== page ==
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'India an emerging country from a footballing standpoint'

July 08, 2013 14:29 IST

As the Concacaf (North America, Central America and the Caribbean federations) Gold Cup kicked off on Monday morning at the Rose Bowl, in Pasadena, California, Concacaf president and FIFA vice-president Jeffrey Webb spoke with Siddhanta Pinto over the telephone from Los Angeles.

Capping a tumultuous year for the Confederation -- with Jack Warner and Chuck Blazer the previous president and general secretary respectively being accused and recently proven to having committed massive fraud (Warner was also involved in the FIFA presidential elections controversy involving Mohammed Bin Hammam), Webb says, “The past two years have been very challenging, a transitional year for the confederation, and we’ve put various processes in place to ensure that what happened in the past does not happen again. But the past is the past. We are extremely excited with this edition of the Gold Cup, and it’s great for us (the confederation) now to just focus on football and we look forward to seeing some great football.”

In his 13th month in office, the former banker from the Cayman Islands has been credited with injecting new life in the 41-country federation’s main money-spinner and tournament of pride. He’s done it in two distinct ways -- by increasing the prize-money for the 12-team tournament to $1 million (a five-fold increase), as well as by giving the winner an equal shot at the even more lucrative Confederations Cup.

Hitherto, if you won the first Gold Cup (a biennial tournament) in any World Cup cycle you automatically qualified for the Confederations Cup, the second Gold Cup in that cycle was just for pride!

FIFA president Joseph Blatter (R) gestures to CONCACAF president Jeffrey Webb during a news conference at the CONCACAF congress in Panama City April 19, 2013.Webb has now ensured that that oddity is a thing of the past -- the two winners play-off for that prized Confederations Cup spot (and earn at least $1.7 million more). If the winner is the same for both Gold Cups, the play-off game will be scrapped.

Is that enough though to raise the profile of the Concacaf Gold Cup?

The first game saw a less-than-half empty stadium, while the Mexico-Panama game was played to a far-from-packed stadium too. But both group stage games witnessed upsets, Panama 2-1 winners over two-time defending champions Mexico, for the first time in their Gold Cup history, and Martinique 1-0 winners over past winners Canada).

Asked about ticket sales (tickets are still widely available for the final, in Chicago on July 28) and whether the tournament is growing in popularity, Webb replied, “Ticket sales have been very good -- we’re right now on par with the biggest gold cup in the history of the confederation (the 2011 edition), and definitely our projection of ticket sales looks likes its going to equal or surpass it. We’re expecting in excess of 600,000 fans in the stadiums.

“The Gold Cup has continued to grow, to evolve; it is, after all, our confederation championship. So, of course, the teams that have qualified are very proud and fortunate. And, of course, with the tying of the Gold Cup to qualification to the Confederations Cup, we’re very excited.”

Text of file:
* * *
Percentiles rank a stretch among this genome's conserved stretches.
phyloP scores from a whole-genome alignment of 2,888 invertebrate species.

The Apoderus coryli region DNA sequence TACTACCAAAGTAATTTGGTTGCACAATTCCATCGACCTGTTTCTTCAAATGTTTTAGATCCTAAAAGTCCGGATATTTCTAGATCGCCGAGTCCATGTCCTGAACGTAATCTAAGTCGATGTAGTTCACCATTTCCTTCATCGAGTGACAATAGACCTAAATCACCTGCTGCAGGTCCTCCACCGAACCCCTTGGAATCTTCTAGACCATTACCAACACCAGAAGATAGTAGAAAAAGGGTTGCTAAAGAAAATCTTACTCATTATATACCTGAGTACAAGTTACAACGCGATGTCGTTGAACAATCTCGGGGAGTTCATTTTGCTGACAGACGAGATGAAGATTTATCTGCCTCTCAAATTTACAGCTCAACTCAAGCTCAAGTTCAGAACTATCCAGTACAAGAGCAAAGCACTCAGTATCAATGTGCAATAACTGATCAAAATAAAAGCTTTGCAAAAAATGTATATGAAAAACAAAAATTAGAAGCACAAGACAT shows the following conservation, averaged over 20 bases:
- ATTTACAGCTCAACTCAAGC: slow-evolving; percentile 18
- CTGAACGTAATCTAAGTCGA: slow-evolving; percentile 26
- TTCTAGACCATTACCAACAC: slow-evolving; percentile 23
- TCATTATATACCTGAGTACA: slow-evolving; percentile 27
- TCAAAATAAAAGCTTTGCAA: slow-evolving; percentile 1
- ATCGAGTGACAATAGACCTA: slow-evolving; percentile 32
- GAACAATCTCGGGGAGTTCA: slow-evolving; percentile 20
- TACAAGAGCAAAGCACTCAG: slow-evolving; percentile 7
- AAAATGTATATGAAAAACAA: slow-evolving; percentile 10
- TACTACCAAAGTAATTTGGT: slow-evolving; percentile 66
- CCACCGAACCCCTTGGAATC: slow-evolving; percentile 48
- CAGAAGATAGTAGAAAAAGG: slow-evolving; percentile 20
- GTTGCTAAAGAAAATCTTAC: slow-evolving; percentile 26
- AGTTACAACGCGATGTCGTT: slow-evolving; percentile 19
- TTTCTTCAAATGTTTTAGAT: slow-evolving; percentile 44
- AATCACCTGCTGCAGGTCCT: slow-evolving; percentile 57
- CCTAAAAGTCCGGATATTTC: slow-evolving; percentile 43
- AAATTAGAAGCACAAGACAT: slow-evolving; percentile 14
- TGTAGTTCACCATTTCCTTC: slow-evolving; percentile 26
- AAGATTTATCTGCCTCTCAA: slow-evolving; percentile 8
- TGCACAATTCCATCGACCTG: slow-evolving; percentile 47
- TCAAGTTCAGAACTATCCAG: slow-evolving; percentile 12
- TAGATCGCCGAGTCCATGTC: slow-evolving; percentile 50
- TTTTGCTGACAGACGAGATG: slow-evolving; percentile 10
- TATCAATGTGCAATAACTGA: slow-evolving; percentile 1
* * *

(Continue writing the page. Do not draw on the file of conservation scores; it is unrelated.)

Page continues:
The 41-team confederation has only had three winners of the Gold Cup, a tournament still not broadcast on Indian television. Mexico, on six occasions; the USA on four, and Canada, a solitary win in 2000.

“I think, if you look at World Cup qualifying, it has been so competitive; it’s a great sign for our confederation. We see the gap closing between the bigger countries and up-and-coming ones. Definitely, the US and Mexico have dominated the competition, but I think we should recognize the great work by the member countries and their development programs which is starting to bear fruit.

“For this edition of the Gold Cup, going on current form, you have got to consider teams such as Costa Rica, Honduras and Panama as well.”

Panama defeated the defending champions early Monday morning (IST), thanks to two goals from Gabriel Torres.

With the June phase of World Cup qualifying for the region having just completed three weeks ago, US coach Jurgen Klinsmann and Mexico coach Jose Manuel de la Torre haven’t called upon the services of big names such as Clint Dempsey and Tim Howard or Chicharito Hernandez and Giovani dos Santos.

The Gold Cup has another unique feature. It has always been hosted in the United States -- all 12 editions! 

“You know, I’ve said it publicly, this is our confederation’s championship; we have to allow other countries to develop infrastructure, and definitely we’re going to be inviting bids for future gold cups.”

When probed on who the other possible hosts could be, “Definitely, Mexico and Canada. The Women’s World Cup 2015 is being hosted by Canada. Costa Rica is doing some tremendous work with its footballing infrastructure too -- they will host the Women’s Under-17 World Cup next year,” he said.

Webb has also been quoted on previous occasions to claim, ‘The 2026 World Cup belongs to the Concacaf.’ If that’s going to happen then it will be 32 years since the Concacaf hosted the World Cup, since USA ’94.

On suggestions that India is also in the fray to bid for 2026, as FIFA vice-president, he said: “I think definitely India is an emerging country, not only from an economic standpoint but also from a footballing standpoint. Of course, its bid will be very competitive, but, for me, my loyalties lie with my confederation. I’m not sure if I can support your bid (laughs!).

Image: FIFA president Joseph Blatter (R) gestures to CONCACAF president Jeffrey Webb during a news conference at the CONCACAF congress in Panama City April 19, 2013.

Photograph: Carlos Jasso/Reuters

Siddhanta Pinto